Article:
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Selected Books by Edmund Blair Bolles

  • Galileo's Commandment: 2500 Years of Great Science Writing
  • The Ice Finders: How a Poet, a Professor, and a Politician Discovered the Ice Age
  • Einstein Defiant: Genius vs Genius in the Quantum Revolution

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Alex Moore

As someone who doesn't read about things like gene-culture coevolution much, I really enjoyed the Gintis paper. In particular, I found the distinction between genetics for encoding things that are constant and stable in the environment, learning capacity for environmental conditions that vary rapidly, and culture for things in between.

As I thought about it, though, it did make me wonder about the nature of gene-culture coevolution. In particular, I understand that genes and culture are sort of feeding back onto each other. What I don't understand is how this works considering that biological evolution seems to be such a slow process in comparison to cultural evolution (perhaps my assumption is wrong?). Perhaps it's that biological selection is only affected by aspects of our culture (as well as the environment it creates) that are long lasting and stable like agriculture and literature? Or am I looking at this the wrong way?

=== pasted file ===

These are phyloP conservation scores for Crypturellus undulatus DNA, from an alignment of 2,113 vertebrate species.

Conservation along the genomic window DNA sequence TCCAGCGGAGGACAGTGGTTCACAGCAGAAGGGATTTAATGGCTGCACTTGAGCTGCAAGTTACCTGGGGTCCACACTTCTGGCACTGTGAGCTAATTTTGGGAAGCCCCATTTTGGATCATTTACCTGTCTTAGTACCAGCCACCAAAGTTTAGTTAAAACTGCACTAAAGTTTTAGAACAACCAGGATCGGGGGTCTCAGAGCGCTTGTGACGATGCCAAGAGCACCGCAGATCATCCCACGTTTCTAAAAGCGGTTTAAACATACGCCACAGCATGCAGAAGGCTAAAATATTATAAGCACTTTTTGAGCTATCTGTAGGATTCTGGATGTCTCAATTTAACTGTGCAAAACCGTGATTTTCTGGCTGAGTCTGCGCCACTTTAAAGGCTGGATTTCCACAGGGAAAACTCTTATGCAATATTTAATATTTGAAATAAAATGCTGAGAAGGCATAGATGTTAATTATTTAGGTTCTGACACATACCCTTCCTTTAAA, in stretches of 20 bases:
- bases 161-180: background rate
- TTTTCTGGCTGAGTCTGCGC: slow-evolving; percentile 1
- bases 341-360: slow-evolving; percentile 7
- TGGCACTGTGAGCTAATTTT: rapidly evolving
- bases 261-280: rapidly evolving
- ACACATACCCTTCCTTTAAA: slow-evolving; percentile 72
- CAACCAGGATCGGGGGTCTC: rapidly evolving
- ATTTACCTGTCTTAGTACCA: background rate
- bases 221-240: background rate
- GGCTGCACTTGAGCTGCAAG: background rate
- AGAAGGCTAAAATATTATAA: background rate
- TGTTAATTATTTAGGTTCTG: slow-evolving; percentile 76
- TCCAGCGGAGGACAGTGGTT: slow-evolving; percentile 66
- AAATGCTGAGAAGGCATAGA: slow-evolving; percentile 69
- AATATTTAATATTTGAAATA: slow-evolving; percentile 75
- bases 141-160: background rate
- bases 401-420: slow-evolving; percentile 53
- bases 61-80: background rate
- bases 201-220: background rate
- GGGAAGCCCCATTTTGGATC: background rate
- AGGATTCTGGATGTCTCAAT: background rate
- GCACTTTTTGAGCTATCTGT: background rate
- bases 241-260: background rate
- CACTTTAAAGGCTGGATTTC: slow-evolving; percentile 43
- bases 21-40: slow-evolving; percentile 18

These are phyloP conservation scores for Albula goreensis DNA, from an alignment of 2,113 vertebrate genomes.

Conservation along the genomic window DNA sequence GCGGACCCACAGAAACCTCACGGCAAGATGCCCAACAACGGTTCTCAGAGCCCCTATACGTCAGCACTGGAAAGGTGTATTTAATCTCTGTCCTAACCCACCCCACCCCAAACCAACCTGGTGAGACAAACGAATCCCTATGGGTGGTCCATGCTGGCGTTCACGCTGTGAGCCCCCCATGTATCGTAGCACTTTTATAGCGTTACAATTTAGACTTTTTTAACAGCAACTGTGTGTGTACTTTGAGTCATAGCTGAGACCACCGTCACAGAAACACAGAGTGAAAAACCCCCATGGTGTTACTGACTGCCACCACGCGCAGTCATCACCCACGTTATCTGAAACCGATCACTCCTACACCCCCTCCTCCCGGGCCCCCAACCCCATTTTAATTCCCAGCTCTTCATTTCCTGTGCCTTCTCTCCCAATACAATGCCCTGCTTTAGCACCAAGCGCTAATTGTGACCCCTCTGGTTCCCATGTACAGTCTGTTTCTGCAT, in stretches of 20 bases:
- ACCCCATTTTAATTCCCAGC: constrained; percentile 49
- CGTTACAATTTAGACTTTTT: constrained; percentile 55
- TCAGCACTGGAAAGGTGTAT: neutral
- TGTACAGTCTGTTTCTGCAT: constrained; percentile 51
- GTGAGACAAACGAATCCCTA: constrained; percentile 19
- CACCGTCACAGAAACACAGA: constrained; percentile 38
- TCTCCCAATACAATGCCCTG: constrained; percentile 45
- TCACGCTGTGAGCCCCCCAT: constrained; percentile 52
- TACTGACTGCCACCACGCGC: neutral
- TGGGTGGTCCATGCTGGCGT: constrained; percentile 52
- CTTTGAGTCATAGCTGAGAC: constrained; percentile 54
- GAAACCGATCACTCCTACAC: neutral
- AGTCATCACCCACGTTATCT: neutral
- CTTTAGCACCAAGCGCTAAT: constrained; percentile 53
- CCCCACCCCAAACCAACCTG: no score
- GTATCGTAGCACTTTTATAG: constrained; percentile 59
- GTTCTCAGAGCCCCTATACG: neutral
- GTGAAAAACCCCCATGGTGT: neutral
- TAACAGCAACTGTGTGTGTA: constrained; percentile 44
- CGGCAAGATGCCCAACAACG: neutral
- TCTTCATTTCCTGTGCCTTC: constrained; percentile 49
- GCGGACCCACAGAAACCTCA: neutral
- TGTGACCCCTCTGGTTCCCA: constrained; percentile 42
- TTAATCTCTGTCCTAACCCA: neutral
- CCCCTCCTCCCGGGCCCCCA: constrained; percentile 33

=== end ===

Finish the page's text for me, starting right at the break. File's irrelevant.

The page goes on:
At any rate, thanks for introducing me to this very interesting concept. I'll be sure to keep reading this blog!
BLOGGER: Culture does evolve more quickly than biology, but biology can move with some speed too. (See the spread of lactose tolerant genes within historic times.) An example of culture-gene coevolution related to language is the control we have over our tongue, making very precise sounds possible. No other primate has such a complex system. By the way, on this blog I put a lot of stress on group selection. Meaning that control of the tongue, giving a wider range of possible sounds (and therefore words) was selected because of the advantage it gave a group able to use a richer language, not an advantage to an individual whose ability to outpace other speakers in the community.

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